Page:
If you visit a bookstore between now and the end of the year, it's a safe bet you'll walk smack into a heap of Peace Like a River, the debut novel of former Minnesota Public Radio correspondent Leif Enger. Perhaps an adjacent placard will advise you to "discover" this promising new writer from Osakis, Minnesota. A salesperson may even guide you gently toward the book.
Ever the wary consumer, you might take a moment to scan the blurbs on the book's jacket. At which point you'll be assuaged by raves so superlative-laden they'd make Sony's fantasy film critic, David Manning, blush. Rick Bass, we learn, finds Peace Like a River, "the loveliest of gifts, a truly great book, into which the reader can sink deliciously and completely." And no less an august literary personage than Frank McCourt assures us that the book is "seductive and deliciously American and there are passages so wondrous and wise you'll want to claw yourself with pleasure." You may wonder in passing when "delicious" became the preferred adjective of blurbologists, or whether you really want to spend a weekend clawing yourself. But you might reasonably assume that any book that gets McCourt so breathless he forgets to punctuate is a worthy investment.
The fuss surrounding Peace Like a River is inescapable. The book's publisher, Atlantic Monthly Press, ordered an initial print run of 100,000 copies--unheard-of for a debut work by an unknown writer--and is supporting the novel with an equally unprecedented $150,000 marketing campaign. "We knew from the beginning we had a great product," says Grove/Atlantic marketing director Judy Hottensen. "It may look from the outside like it's effortless, but we've been working our tails off to get the word out. It's a very old-fashioned kind of selling: We fly around a lot, talk to people about the book, get people talking to the author."
According to Tom Bielenberg, a buyer at St. Paul's Ruminator, Grove/Atlantic put particular effort into talking the title up to the nation's independent bookstores. "They're very good at spreading the word way ahead of time," he says. "This is definitely one of the books that people here have been talking about."
To Bielenberg, it's clear that Grove/Atlantic is hoping to revisit its success with another first novel, Charles Frazier's Cold Mountain. (Elisabeth Schmitz, the editor who acquired Frazier's novel, also worked on Enger's.) Cold Mountain, which began with a modest initial print run of 25,000, built through word of mouth and "hand-selling" by independent booksellers into the publishing gold strike of 1997, moving an eventual 1.6 million hardcover copies. In addition to being a major financial score, Bielenberg explains, Cold Mountain gave Grove/Atlantic credibility to burn with book buyers and independent sellers. "When you have that kind of success, for some years afterward you're inclined to give them more than the time of day," he says.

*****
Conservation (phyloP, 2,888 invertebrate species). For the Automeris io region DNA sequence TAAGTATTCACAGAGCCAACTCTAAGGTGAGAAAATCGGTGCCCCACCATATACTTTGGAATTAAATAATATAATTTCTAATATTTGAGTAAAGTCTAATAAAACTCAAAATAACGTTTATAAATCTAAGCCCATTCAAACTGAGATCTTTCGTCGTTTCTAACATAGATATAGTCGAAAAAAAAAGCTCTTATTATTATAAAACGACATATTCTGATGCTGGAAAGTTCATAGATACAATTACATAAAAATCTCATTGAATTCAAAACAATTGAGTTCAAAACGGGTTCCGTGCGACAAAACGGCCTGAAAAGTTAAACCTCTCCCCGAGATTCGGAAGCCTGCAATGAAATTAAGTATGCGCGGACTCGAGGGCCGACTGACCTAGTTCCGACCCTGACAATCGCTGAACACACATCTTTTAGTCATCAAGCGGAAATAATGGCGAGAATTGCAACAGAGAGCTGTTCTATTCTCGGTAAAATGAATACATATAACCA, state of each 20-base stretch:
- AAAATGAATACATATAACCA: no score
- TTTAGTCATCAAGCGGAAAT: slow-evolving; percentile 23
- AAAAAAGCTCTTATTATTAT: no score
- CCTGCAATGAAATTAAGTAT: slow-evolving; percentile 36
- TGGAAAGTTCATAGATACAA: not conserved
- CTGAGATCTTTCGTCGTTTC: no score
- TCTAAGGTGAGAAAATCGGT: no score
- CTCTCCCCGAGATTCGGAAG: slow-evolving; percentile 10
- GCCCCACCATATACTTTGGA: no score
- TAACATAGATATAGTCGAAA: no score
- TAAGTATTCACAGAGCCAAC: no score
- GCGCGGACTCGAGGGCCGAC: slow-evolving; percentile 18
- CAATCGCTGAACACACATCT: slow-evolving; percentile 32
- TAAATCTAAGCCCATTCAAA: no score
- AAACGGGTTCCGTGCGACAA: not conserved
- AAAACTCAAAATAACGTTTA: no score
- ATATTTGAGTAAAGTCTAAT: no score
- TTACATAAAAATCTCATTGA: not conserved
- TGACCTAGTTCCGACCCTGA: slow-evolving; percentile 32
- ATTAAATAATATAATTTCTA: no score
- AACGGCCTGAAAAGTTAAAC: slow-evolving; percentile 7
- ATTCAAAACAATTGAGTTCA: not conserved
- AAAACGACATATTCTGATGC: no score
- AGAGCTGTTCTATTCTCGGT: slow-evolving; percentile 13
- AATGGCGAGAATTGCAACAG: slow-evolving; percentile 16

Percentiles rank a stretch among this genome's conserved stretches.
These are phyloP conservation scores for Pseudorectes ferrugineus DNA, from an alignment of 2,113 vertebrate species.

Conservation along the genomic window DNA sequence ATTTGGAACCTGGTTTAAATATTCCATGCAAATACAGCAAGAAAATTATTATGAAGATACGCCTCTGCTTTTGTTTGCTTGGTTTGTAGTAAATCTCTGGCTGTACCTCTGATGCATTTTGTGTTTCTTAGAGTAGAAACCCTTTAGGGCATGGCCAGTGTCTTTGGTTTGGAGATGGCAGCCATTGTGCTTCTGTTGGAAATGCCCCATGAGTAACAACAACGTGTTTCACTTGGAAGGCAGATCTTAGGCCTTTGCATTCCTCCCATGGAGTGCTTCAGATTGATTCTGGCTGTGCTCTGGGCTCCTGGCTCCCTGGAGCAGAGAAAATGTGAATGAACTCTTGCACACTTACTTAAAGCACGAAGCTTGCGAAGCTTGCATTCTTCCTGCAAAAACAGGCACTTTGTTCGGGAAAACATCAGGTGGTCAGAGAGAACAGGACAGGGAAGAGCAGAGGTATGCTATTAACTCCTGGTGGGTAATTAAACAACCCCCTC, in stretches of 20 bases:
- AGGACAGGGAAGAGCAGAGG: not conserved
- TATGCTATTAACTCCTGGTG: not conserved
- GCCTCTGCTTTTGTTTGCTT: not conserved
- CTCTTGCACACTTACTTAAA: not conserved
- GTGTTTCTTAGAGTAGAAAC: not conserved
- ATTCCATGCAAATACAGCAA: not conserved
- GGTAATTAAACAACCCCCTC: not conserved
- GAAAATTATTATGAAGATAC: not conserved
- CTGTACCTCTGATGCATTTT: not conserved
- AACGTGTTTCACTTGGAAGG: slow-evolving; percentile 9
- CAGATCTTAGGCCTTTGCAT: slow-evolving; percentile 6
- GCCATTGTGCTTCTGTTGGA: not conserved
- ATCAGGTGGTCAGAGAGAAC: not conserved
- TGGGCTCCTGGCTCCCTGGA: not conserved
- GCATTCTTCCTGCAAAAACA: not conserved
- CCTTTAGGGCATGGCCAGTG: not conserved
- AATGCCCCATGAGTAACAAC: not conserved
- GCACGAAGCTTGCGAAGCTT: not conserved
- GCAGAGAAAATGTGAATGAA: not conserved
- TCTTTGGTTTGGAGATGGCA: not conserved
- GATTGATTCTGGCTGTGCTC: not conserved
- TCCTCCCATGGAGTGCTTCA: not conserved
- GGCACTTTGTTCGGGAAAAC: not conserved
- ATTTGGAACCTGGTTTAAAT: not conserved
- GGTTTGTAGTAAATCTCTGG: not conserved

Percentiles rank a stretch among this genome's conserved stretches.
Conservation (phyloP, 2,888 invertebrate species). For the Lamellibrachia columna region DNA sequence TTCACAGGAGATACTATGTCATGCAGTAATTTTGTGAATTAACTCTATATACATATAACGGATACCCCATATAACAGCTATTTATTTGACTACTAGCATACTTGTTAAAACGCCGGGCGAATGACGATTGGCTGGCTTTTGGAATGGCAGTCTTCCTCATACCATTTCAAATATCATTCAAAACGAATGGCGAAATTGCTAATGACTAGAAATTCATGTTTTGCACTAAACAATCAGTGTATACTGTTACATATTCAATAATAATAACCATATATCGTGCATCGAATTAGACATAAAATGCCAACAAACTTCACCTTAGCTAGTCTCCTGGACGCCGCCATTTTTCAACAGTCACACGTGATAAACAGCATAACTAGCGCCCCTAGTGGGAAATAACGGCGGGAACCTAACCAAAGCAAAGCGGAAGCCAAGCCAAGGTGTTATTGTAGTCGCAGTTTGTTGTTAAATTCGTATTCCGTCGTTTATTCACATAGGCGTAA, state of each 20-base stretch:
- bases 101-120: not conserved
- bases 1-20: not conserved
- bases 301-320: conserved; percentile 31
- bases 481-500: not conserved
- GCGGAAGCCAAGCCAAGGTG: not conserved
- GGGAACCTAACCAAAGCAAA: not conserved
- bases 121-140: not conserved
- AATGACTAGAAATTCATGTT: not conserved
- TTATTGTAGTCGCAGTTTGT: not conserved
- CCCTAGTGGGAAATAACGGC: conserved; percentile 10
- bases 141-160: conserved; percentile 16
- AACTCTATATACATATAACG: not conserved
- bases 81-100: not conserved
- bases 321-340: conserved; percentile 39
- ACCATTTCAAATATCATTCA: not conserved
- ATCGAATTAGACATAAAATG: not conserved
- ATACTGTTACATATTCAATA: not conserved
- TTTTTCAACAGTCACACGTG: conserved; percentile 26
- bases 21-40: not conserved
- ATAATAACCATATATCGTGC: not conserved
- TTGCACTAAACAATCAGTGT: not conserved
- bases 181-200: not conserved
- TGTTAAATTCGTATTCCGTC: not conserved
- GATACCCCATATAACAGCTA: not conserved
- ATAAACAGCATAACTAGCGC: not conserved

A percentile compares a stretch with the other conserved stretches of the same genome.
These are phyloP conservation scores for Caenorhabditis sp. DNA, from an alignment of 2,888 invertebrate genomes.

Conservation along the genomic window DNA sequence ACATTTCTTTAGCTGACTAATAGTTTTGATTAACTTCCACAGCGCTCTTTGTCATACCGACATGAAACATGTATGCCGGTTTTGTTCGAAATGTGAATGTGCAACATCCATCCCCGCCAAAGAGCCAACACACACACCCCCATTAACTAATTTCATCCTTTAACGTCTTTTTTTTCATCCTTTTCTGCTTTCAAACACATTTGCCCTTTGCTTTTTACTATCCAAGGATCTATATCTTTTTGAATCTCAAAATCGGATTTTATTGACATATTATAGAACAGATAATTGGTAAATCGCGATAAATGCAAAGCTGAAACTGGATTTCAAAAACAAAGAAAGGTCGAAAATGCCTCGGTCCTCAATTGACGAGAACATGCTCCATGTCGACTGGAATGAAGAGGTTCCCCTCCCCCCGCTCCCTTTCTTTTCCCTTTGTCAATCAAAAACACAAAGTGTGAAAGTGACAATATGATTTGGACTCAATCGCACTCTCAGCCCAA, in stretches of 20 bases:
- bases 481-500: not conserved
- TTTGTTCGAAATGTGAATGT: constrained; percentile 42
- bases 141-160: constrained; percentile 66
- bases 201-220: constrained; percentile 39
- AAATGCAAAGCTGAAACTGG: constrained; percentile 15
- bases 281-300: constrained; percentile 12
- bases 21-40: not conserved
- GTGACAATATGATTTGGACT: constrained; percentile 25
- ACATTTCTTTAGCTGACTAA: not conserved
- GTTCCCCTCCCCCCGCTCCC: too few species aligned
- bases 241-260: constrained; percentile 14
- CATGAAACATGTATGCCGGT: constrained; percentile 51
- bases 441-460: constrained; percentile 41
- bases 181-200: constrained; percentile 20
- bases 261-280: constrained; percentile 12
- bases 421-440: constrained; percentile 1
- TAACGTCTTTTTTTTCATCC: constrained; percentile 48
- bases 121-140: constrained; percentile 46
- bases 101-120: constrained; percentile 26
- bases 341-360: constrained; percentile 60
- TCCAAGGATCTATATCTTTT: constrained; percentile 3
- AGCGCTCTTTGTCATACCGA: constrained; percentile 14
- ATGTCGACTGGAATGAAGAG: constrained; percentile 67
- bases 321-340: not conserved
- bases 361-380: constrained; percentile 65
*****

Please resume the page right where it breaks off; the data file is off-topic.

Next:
As much as is possible in this age of counterfeit enthusiasm, Cold Mountain was a bolt of lightning from clear skies. This time around, though, Grove Atlantic left nothing to chance--they're practically standing on the roof with a golf club in the air. Beginning almost a year before Peace Like a River's September 20 national-release date, the publisher began placing ads in Publishers Weekly to drum up interest, and distributing thousands of advance copies to reviewers and bookstores across the country. Their preemptive saturation bombing worked: At this year's Book Expo America, the publishing industry's massive annual gathering, Peace was unofficially coronated the next Cold Mountain. Further promoting the comparison, Atlantic has even re-enlisted the same blurbists (Rick Bass, a stalwart raver, said of Cold Mountain, "It seems even possible to never want to read another book, so wonderful is this one.") Pre-publication blurbs ought to be read with a jaundiced eye, of course. A cynic might suspect, for instance, that McCourt (who happens to share a literary agent with Enger) was picked mostly for name recognition--a rarefied cousin to the celebrities hawking acne cream on late-night television.
Whatever the case, Atlantic's investment in hype is paying dividends: Before its publication, Enger's novel was optioned for a film by the producer of Chocolat and Jaws, sold for publication in eight foreign markets, selected by the Book of the Month Club, and scheduled to appear as both an audio book and a Reader's Digest Select Edition. Somehow, Peace Like a River even managed to sneak onto a number of bestseller lists before it was widely available in bookstores. And early reviews gushingly compared the book not only to Cold Mountain but also to American classics like To Kill a Mockingbird and The Catcher in the Rye.
"Peace Like a River is one that will stay with you for a while," reads a typical rave in The Denver Post. "It's not likely you'll read a better piece of fiction this year. Go out and get a copy; savor it."
Peace Like a River, perhaps the most assiduously manufactured sleeper hit in history, has been canonized faster than Mother Teresa--and essentially before anyone outside the publishing world has had the chance to read it.
Which raises the question, What of the book itself? Set in early-1960s rural Minnesota, Peace Like a River concerns the travels and travails of the Land family. This brood consists of a father and three precocious siblings: the severely asthmatic Reuben, who narrates the novel; his eight-year-old sister Swede, who writes epic poetry based on Zane Grey novels; and Davy, an Eagle Scout-type older brother who's handy with firearms.